I’ve said it before and I’ll say it again: DJ sets are weird. More specifically, quote-unquote celebrity DJ sets are weird. I mean, I get the concept and agree that it’s interesting to hear what other people (specifically other people who make music for a living) are fans of and have on their playlist. But it’s still weird.
It’s weird because the people who attend these things aren’t so much there for the dancing as they are for the scene. Call it a case of the FOMO or call it a case of the “what else are we going to do?”, but you need to admit it’s odd to be standing in a dimly lit room with pounding beats, the majority of people looking at their smartphones all directed to the stage where two guys stand by a laptop and mix one song into another one.
Such was the case with Animal Collective’s DJ set at the Drake Hotel on Thursday night, playing to a fairly squished room of electronic revelers. As a fan of the band, I was happy to give it a shot – though to me, band DJ sets really only make sense if the band itself is actually in town and they’re just taking part in some extracurricular activities on the side. It makes drastically less sense when members of said band come to town for the sole purposes of DJing, though maybe I’m just old fashioned and want to be wooed first or whatever.
Anyway – back to where this story was going: Animal Collective was in town, DJing to a crowd of mid-to-late 20-somethings. Collective may not a generous word here as it was technically just half of the band with both Avey Tare and Panda Bear skipping out on the show. With the two better-known names off doing something else, it was up to Deakin and Geologist to keep the audience entertained. (To be fair: Avey Tare has been on a bunch of the other DJ set tour dates but probably couldn’t be bothered with the hassle of crossing the border.)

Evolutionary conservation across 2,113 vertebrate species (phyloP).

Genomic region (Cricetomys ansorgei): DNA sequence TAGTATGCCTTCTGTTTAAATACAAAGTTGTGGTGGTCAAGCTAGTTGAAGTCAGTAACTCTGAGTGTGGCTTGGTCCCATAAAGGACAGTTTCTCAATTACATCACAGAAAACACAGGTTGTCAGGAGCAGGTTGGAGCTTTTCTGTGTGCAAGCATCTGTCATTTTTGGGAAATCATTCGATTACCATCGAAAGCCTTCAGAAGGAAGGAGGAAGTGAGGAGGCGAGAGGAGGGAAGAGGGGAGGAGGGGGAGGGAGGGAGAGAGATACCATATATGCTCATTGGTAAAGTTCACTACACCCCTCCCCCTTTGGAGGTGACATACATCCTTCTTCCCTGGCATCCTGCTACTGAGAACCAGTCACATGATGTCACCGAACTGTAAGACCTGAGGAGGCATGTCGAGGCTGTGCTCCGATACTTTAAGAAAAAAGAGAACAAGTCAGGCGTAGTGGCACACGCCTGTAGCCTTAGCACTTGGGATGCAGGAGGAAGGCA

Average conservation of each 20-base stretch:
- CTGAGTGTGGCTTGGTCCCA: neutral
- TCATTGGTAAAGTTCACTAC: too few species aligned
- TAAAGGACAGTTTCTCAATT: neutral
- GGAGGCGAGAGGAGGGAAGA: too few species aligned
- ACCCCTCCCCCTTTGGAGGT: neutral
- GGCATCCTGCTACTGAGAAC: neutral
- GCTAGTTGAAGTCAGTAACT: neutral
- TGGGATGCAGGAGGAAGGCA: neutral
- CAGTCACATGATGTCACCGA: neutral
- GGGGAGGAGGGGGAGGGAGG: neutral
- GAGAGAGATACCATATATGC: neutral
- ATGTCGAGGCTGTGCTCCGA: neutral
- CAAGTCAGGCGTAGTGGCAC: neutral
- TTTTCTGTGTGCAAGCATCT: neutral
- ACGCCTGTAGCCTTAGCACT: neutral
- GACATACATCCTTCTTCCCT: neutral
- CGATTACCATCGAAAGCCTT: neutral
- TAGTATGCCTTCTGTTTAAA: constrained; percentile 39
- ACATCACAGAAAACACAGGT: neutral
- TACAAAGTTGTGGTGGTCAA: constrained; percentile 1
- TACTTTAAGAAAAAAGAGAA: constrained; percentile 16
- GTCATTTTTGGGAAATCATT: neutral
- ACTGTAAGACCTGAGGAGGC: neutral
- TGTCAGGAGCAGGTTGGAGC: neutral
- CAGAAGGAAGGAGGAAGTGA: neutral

They did a pretty good job of it, truth be told, with a busy dance floor and deep bass circulating the room. There was enough weird Animal Collective-esque sounding influxes of world music and creeping bass to keep people on their toes, and the inclusion of Panda Bear’s “Crosswords”, from his excellent 2015 album Panda Bear Meets the Grim Reaper, was obviously met with cheers.
The pair stood on stage in slouchy sweaters and baseball caps. They are, obviously, music fans – but it still felt weird and overwhelmingly like a case of the “we would like some money too, please.”
When you compare DJ sets to, say, the creation of original material, it obviously comes off less impressive and frankly far less worthy of a review. Yet here I am, writing a review about it, and there they were – convincing a lot of people to drop their hard earned cash for a pretty good selection of music, albeit one hidden behind walls of Instagram feeds.
As the saying goes: Those who can, do. Those who aren’t trying want you to come to their DJ set. Those who do neither are apparently writing reviews about it.